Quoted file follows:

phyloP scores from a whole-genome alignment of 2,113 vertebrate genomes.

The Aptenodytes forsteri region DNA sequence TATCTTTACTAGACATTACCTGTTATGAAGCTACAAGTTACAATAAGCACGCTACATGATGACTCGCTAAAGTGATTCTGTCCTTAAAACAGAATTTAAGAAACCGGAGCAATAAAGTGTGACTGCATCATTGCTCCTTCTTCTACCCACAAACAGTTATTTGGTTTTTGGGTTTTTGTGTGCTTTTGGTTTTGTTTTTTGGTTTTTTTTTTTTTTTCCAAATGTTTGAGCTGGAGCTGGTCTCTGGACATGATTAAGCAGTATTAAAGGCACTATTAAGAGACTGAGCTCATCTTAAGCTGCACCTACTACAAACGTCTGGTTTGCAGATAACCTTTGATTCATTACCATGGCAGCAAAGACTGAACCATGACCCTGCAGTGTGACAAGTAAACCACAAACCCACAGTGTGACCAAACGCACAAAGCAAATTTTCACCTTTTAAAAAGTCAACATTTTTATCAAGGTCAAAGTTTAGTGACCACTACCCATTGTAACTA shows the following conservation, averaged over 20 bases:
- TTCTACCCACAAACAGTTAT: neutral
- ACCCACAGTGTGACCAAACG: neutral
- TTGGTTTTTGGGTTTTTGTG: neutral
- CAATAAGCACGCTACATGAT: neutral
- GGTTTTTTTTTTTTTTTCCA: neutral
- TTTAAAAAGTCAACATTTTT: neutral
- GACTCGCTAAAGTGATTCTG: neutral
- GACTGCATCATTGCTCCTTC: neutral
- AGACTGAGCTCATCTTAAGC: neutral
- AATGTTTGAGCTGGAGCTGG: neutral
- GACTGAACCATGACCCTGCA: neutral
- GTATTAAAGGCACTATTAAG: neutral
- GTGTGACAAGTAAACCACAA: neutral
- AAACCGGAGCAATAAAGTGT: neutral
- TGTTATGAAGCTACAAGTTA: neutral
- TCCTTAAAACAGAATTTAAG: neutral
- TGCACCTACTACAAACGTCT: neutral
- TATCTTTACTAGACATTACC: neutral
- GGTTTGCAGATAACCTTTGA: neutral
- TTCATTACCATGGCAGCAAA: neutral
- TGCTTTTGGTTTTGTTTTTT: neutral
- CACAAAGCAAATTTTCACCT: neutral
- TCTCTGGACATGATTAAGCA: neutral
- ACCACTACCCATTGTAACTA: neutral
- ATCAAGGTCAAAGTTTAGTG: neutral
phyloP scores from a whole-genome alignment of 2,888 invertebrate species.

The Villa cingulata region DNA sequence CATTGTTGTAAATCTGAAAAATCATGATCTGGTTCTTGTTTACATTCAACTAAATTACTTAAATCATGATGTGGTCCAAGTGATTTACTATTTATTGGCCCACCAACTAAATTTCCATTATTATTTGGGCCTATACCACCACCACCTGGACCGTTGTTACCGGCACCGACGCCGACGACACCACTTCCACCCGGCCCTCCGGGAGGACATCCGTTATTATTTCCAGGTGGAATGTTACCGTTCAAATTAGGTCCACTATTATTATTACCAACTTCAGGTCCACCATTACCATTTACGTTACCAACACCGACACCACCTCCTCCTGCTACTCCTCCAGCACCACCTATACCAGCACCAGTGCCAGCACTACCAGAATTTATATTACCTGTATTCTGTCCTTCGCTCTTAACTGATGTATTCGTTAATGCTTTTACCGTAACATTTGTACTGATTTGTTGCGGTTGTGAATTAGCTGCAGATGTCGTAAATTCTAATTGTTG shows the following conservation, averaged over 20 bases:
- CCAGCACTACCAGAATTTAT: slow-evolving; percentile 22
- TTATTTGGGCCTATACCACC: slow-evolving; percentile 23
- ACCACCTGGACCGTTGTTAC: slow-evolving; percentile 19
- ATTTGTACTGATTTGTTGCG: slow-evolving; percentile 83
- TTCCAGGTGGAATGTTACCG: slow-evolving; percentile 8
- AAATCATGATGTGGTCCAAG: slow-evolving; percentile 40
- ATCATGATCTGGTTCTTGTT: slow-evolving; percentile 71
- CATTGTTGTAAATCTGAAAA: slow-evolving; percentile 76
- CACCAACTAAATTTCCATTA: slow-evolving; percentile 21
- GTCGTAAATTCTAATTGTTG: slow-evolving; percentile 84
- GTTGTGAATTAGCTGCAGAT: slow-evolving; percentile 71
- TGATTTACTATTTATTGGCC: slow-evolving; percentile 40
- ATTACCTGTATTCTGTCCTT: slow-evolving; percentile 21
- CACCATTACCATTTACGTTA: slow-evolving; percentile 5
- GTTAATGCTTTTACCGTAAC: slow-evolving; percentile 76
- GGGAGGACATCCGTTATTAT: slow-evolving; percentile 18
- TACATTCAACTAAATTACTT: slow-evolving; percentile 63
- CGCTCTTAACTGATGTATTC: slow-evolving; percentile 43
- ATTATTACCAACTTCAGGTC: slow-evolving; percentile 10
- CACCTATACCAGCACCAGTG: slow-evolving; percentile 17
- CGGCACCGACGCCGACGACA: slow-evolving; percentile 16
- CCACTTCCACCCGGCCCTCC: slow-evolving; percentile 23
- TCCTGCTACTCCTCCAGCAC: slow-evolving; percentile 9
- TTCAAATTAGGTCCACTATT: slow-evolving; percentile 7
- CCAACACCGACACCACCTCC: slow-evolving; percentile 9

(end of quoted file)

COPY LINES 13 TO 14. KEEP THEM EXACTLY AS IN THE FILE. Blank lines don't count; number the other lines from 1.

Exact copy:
- GACTGAACCATGACCCTGCA: neutral
- GTATTAAAGGCACTATTAAG: neutral